What are spamtraps? (Updated for 2020)

Spamtraps are special types of email addresses. There are varying definitions, but the two most common types are email addresses that were never valid that get spam (usually typos), and recycled email addresses that still get spam long after being abandoned by the user.

Anti-spam blocking list groups like Spamhaus, internet/email security vendors like Trend Micro, ISPs like Comcast and Microsoft, and others all use spamtrap addresses to identify bad senders.

How bad of a sender you are -- or if you're a bad sender at all -- is measured by how many of these bad addresses you send to. Since the addresses aren't valid people, or they're long abandoned, they shouldn't be signing up for email lists.

A sender adhering to best practices would send to few or no spamtrap addresses. Because mail to spamtrap addresses is generally never opened, usually never clicked on, and definitely never buys your product or service.

In theory you'd think that an anti-spam group would be fair and look at spamtrap hits as a percentage of mail sent. But that's rarely the case. Most of them can't tell how much mail you send overall. They only see the mail to the spamtrap addresses. So they often stack rank senders based on total number of email messages to spamtrap addresses over a given period.

Different groups have different spamtrap "feeds." Almost any group monitoring spamtraps has a different set of addresses they monitor. Thus, it's possible to show up on one group's spamtrap radar, but not another. It's important to keep in mind that showing up on any spamtrap radar in significant enough numbers is indicative of a list hygiene issue. You're not necessarily free and clear just because only one group sees it but another does not.

It's also important to note that cleaning up those list hygiene issues takes more than just identifying and suppressing spamtrap addresses. Spamtrap addresses are considered "canaries in the coal mine" -- it shows your list is bad and needs attention -- and hiding that by eliminating just the spamtraps does not change the fact that your overall list or data may be suspect.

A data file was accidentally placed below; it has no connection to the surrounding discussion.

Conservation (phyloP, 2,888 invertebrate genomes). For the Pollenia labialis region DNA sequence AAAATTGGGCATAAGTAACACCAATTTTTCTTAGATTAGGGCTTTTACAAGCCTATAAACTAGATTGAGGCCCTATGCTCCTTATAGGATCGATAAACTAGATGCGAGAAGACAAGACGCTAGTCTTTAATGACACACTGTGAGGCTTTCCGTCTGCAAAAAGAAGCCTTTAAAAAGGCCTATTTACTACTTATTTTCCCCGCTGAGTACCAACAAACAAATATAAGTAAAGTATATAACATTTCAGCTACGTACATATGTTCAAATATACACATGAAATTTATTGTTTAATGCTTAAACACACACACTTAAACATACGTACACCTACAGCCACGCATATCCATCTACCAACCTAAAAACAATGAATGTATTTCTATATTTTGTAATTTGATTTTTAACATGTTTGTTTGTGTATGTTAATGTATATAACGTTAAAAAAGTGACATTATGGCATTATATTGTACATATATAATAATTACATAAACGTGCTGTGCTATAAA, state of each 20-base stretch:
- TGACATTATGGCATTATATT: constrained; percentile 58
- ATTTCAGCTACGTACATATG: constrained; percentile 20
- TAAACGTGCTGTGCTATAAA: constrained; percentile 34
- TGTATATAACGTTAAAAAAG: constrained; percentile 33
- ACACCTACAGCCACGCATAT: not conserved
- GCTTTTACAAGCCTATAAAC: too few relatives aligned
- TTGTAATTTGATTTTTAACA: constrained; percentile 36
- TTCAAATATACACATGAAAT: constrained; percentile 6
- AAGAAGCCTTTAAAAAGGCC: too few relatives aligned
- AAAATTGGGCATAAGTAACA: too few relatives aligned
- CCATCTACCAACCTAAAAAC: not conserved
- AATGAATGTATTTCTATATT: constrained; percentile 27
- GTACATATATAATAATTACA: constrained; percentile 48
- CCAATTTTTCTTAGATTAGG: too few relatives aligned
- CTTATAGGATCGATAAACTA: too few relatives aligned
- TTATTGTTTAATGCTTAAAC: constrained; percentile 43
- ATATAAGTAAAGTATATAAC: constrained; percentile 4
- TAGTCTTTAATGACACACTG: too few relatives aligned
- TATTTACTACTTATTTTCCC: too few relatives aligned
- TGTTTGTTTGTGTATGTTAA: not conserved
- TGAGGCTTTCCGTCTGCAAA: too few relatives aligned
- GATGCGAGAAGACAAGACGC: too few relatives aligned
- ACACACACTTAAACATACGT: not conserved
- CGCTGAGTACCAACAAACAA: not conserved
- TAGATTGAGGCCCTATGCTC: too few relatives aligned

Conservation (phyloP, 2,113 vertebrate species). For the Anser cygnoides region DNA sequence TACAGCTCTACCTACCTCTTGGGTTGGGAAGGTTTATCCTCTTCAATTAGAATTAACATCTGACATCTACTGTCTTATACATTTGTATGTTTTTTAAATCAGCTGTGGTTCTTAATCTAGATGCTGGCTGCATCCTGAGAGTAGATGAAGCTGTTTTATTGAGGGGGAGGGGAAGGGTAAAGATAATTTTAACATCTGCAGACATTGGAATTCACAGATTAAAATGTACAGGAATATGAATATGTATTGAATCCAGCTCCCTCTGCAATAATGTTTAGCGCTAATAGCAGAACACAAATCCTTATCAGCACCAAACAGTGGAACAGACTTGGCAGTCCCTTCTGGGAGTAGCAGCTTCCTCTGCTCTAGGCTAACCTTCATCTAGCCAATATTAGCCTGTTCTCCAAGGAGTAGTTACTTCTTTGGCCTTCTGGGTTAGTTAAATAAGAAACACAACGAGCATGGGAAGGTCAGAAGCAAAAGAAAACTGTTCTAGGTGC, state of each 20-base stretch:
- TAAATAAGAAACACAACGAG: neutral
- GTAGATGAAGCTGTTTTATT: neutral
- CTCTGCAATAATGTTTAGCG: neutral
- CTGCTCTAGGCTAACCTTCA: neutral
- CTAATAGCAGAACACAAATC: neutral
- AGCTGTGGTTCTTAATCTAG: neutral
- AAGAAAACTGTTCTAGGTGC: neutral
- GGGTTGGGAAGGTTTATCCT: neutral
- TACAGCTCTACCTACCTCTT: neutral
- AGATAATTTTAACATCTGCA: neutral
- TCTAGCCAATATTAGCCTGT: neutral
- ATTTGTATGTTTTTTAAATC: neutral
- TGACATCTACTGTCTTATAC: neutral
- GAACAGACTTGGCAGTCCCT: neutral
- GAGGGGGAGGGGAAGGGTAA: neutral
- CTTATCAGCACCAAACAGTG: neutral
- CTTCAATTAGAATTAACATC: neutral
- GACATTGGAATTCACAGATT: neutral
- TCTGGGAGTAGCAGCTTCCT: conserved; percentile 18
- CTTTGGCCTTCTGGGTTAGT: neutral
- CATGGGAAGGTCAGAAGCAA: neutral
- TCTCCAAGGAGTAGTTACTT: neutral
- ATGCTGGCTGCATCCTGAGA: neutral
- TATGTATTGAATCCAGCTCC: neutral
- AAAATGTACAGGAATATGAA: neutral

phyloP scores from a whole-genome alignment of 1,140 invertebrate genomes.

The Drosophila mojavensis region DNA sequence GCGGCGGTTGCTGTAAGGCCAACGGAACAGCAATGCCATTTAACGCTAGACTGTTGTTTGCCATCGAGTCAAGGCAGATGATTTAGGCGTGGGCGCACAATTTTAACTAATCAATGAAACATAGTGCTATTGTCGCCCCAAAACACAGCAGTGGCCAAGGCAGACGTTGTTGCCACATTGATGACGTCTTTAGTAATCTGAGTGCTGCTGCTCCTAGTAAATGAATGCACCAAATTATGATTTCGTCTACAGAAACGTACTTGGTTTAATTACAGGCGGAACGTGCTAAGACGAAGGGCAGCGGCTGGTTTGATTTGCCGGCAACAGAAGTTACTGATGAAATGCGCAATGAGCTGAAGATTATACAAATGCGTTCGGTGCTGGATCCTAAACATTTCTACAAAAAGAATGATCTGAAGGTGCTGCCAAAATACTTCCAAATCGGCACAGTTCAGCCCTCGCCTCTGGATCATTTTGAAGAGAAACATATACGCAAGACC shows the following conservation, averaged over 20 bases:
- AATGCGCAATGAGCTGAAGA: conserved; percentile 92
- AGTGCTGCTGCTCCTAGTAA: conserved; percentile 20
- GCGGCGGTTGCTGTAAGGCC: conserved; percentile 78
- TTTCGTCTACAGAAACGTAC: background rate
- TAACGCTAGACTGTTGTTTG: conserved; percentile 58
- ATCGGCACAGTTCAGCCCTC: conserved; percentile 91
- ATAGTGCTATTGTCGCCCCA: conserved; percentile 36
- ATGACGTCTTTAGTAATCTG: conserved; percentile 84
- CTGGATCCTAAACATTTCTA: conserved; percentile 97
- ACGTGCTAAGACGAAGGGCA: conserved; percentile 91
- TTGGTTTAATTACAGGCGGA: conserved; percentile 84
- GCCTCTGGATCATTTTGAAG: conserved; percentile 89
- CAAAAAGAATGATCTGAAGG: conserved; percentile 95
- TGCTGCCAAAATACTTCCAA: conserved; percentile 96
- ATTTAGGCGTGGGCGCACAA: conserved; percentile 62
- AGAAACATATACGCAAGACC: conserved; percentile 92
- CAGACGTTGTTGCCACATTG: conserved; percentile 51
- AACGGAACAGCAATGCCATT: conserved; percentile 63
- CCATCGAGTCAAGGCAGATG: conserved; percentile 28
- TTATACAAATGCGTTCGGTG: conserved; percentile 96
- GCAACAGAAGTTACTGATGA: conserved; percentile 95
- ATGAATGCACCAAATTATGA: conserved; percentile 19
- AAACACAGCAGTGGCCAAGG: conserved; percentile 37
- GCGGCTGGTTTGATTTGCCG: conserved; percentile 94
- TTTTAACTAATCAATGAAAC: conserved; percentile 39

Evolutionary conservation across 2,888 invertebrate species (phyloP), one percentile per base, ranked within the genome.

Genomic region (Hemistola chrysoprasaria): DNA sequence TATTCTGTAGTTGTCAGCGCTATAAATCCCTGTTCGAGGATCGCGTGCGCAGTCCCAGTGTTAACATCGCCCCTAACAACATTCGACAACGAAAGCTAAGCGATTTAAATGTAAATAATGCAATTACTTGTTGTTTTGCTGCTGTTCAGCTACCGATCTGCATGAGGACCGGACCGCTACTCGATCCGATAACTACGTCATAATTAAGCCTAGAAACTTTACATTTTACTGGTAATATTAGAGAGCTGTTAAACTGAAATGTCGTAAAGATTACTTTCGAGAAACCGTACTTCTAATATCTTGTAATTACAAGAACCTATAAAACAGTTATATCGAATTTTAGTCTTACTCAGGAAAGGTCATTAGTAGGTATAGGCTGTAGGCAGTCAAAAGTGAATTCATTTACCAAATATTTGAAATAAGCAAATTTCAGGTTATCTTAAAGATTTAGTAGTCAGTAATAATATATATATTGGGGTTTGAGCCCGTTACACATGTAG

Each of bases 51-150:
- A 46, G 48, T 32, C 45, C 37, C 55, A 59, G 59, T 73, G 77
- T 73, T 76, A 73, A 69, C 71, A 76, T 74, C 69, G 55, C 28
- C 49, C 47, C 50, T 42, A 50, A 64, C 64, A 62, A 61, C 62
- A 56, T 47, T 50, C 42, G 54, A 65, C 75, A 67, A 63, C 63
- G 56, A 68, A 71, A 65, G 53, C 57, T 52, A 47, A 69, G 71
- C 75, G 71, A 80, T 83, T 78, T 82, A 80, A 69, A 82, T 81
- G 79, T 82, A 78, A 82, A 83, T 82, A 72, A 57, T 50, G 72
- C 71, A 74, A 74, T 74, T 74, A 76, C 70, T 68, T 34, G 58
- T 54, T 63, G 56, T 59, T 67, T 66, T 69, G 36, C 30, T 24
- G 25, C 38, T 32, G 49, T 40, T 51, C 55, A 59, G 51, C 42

How do you fix spamtrap issues? Spamtrap addresses don't usually click on email links. Thus, double opt-in is a good way to ensure you minimize mail to spamtrap addresses. Nobody's home in that mailbox, so it doesn't respond to the opt-in request. That's a big part of why double opt-in exists. It helps ensure that you've got the right person, and it keeps you from accidentally sending to the wrong or bad address ongoing. It keeps you out of trouble by verifying permission, making sure the owner of the address sent to really does want to receive that email.

Email validation services are also very popular, and use various methods to attempt to verify whether or not a given address is a real person or not. (Diving deep into their methodologies is something I just don't have the space for here. Be sure to do your own due diligence when deciding whether or not to work with any particular email validation vendor.)

Also, "engagement based suppression" or "subscriber lifecycle management" are two different ways to say the same thing -- it means finding a way to stop mailing addresses who never open or click. Since spamtrap addresses never open or click, if you stop sending mail to people who never respond, you typically improve your deliverability reputation by no longer sending to non-responding addresses.

Where do you get access to spamtrap data? A lot of entities maintain their own proprietary spamtrap "networks." Validity has one called Threatwave, for example. Validity's SenderScore.org will show you spamtrap count information as well. Microsoft's Smart Network Data Service provides information about counts of mail to spamtrap addresses received there.

And now, I also have my own spamtrap data to share on XNND.com. When you lookup an IP address on XNND, you'll get a "spamtrap score" (and perhaps an example sending domain or two) for that IP address. The scoring is very new and subject to change over time.

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